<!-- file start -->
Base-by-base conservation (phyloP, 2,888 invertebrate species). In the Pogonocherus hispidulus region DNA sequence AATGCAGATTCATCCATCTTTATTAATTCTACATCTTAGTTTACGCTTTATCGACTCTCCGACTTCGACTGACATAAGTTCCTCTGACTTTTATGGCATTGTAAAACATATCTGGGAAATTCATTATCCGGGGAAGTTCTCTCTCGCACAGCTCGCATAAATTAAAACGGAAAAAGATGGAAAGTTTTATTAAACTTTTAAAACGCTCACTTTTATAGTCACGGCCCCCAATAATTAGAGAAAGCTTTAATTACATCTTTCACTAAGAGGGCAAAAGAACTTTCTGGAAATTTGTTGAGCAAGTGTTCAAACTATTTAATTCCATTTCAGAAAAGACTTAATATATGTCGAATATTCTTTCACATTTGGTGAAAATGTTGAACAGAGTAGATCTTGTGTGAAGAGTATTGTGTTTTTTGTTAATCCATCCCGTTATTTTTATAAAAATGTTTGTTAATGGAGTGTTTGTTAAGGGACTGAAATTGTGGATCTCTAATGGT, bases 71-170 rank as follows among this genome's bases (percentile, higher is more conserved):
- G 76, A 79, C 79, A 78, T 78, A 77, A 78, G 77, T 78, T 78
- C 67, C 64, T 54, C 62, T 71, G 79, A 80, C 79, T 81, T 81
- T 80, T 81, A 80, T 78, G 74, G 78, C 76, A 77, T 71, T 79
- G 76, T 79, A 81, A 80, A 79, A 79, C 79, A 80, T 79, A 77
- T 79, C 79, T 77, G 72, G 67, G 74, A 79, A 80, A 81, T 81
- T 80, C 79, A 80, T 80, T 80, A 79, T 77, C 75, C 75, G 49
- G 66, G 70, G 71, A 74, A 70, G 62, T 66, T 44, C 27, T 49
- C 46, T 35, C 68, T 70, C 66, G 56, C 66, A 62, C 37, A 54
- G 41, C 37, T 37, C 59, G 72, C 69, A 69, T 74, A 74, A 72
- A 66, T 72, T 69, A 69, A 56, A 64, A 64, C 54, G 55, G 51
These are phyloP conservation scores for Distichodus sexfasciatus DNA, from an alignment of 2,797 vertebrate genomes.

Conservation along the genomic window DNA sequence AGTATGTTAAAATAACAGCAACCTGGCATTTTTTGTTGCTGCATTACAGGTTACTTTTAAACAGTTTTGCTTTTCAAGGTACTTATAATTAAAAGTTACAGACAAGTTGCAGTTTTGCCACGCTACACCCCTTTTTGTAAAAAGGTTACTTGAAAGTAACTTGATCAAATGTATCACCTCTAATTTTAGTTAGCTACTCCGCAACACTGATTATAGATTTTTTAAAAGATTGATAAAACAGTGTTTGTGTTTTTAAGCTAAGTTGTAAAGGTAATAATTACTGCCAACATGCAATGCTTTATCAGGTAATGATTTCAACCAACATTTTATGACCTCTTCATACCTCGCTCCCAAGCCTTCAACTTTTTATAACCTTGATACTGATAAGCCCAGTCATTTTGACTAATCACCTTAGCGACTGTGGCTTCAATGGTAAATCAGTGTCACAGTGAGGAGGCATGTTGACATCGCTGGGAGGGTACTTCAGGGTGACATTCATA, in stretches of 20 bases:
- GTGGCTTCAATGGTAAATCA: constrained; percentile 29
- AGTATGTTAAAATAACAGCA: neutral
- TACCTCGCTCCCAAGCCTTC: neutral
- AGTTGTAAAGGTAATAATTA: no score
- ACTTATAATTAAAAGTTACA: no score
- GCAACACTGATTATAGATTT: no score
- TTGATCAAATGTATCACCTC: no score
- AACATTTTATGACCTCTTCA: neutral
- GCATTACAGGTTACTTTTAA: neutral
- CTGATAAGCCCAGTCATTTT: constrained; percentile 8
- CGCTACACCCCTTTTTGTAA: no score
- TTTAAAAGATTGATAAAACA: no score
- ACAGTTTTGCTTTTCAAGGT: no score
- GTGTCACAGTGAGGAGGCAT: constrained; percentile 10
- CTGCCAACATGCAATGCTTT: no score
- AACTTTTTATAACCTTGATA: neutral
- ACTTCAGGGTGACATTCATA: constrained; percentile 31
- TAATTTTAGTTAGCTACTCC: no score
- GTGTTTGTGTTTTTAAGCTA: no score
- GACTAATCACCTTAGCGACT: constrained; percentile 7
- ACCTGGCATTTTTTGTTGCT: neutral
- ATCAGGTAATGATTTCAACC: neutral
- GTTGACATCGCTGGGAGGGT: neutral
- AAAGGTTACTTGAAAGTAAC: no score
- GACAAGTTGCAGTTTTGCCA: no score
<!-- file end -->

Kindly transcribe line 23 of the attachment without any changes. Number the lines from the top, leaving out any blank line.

- CTGATAAGCCCAGTCATTTT: constrained; percentile 8